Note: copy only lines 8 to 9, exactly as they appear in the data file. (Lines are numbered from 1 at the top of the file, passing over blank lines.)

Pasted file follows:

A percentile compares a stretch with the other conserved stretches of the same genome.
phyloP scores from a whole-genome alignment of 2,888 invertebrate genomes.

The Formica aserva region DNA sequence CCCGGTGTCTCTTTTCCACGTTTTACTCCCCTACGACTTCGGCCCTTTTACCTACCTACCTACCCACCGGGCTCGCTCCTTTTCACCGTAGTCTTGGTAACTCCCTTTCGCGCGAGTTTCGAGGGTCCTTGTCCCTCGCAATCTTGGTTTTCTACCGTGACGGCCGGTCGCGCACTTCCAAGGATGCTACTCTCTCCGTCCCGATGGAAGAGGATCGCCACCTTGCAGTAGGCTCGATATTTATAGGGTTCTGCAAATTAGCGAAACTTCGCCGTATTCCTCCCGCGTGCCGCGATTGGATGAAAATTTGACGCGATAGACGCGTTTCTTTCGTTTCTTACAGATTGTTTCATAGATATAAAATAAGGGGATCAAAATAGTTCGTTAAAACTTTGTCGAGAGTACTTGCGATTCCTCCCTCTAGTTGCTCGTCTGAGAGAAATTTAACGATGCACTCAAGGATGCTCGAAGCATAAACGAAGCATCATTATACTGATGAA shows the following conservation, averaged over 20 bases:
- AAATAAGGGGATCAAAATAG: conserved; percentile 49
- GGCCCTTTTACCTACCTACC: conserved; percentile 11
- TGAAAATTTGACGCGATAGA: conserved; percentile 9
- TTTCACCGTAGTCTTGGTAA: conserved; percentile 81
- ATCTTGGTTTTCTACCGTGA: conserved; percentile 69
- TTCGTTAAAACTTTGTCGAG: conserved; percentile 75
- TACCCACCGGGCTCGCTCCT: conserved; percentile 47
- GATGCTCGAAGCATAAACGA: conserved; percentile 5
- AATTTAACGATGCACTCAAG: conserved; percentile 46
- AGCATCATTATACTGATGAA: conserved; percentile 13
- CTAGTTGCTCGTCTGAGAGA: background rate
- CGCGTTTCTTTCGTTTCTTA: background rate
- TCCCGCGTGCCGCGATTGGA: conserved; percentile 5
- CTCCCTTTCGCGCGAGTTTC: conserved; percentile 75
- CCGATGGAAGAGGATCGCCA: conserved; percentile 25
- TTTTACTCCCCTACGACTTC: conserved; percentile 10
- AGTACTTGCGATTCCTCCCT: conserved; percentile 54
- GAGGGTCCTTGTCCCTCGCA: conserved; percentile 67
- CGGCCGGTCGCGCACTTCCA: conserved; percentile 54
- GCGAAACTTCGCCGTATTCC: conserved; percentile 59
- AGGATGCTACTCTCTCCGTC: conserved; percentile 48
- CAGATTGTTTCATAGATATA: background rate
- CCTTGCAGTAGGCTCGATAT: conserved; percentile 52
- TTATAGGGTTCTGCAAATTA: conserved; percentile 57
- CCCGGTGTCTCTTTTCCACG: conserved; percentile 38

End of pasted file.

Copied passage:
- ATCTTGGTTTTCTACCGTGA: conserved; percentile 69
- TTCGTTAAAACTTTGTCGAG: conserved; percentile 75